In the Mid-Atlantic region, both New York and New Jersey have legalized the use of marijuana. Despite pushes by the legislature to do so, and Governor Wolf repeatedly calling for it, the Commonwealth of Pennsylvania has yet to legalize recreational marijuana. A bill could certainly be proposed in the foreseeable future as a Senate committee held a legislative hearing just last month to discuss this possibility.
Nevertheless, the Pennsylvania Medical Marijuana Act (MMA) has been around for quite some time. Enacted in 2016, the MMA permits individuals with a qualifying medical condition to obtain a certification to use medical marijuana in the Commonwealth. Since its enactment, many employers have faced issues surrounding the impact of MMA on the workplace. Notably, the MMA states that “[n]o employer may discharge, threaten, refuse to hire or otherwise discriminate or retaliate against an employee regarding an employee’s compensation, terms, conditions, location or privileges solely on the basis of such employee’s status as an individual who is certified to use medical marijuana.”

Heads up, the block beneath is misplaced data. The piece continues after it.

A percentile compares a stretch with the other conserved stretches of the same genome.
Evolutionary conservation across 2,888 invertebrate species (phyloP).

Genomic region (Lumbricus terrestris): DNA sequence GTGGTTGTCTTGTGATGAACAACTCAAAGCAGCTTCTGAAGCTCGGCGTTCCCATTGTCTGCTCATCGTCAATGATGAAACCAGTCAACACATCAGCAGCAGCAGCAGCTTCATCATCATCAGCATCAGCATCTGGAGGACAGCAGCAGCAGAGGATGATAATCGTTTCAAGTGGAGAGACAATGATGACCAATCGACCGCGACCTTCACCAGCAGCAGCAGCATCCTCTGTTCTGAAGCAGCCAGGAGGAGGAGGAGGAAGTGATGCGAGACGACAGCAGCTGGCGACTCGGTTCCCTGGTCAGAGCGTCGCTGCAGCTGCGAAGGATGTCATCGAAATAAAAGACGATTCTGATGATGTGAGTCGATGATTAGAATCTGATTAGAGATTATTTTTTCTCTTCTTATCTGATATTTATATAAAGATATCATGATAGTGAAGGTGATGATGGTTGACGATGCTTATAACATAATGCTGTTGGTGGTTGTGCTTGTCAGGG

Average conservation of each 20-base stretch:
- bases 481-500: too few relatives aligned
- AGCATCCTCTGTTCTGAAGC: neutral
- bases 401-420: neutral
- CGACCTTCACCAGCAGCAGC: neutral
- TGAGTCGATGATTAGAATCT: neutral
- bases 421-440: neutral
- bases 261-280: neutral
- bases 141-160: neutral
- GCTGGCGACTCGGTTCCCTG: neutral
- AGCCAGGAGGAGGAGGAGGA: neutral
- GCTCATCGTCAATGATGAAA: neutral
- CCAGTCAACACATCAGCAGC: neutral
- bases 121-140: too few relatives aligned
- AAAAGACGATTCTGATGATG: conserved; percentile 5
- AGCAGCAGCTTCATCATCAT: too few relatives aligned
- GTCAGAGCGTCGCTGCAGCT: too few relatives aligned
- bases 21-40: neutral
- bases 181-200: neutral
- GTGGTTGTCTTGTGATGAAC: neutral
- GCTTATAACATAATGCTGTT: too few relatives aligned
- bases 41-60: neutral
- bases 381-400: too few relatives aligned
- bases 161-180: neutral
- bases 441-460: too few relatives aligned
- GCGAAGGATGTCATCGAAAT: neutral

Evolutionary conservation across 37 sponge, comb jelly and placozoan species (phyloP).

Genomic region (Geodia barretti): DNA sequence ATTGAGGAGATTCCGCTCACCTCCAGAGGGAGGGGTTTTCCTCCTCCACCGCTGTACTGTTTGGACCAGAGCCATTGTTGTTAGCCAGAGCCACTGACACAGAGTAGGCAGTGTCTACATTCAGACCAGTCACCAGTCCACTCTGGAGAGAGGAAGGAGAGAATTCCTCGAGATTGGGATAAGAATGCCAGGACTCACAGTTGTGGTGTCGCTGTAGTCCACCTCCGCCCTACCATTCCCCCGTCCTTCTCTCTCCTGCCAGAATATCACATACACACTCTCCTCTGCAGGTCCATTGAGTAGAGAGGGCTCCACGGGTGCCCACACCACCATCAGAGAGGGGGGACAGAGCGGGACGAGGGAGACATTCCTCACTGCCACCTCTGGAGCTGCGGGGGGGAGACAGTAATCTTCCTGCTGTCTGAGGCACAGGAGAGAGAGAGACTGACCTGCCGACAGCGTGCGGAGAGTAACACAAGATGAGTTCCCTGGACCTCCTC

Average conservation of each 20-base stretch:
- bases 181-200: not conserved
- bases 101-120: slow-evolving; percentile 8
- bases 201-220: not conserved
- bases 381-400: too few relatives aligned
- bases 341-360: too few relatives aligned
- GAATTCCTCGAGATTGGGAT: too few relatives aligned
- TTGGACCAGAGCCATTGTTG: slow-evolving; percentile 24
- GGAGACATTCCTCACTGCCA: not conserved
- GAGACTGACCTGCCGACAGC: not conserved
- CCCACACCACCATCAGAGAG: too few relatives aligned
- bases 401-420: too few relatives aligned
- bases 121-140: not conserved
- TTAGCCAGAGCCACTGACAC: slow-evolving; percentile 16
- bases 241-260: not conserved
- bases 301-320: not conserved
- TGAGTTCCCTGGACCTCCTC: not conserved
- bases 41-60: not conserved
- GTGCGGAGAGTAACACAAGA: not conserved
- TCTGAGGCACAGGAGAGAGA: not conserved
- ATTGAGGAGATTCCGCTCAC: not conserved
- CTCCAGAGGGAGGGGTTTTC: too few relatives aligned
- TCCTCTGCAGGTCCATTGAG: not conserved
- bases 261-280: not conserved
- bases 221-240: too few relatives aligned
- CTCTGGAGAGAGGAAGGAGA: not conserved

Employers may still discipline employees if they are under the influence of medical marijuana in the workplace and it affects the employee’s conduct. The MMA does not require employers to accommodate the use or possession of medical marijuana in the workplace. Many issues with employers arise from drug test results that come back with positive results, and ensuing decisions being made despite knowledge of the employee’s certification to use medical marijuana. Courts in Pennsylvania have also permitted employees to sue their employers for taking an adverse action based on an employee’s status to use medical marijuana. Employers should certainly take precautions when it comes to drug tests, including when to test and what actions to take when positive results are received, to avoid litigation.
For employers in Philadelphia, the “Prohibition on Testing for Marijuana as a Condition for Employment” took effect on January 1, 2022. This ordinance prohibits pre-employment marijuana testing as a condition of employment, with some limited exceptions for certain job positions such as positions requiring a commercial driver’s license and positions requiring the care of children or medical patients. The ordinance also would not apply to job positions that could impact the health and safety of other employees or members of the public.
For assistance with issues related to medical marijuana, or with any other Labor and Employment law needs, please contact Joseph J. Lee (firstname.lastname@example.org; 610.782.4958) or another member of the Labor and Employment Group.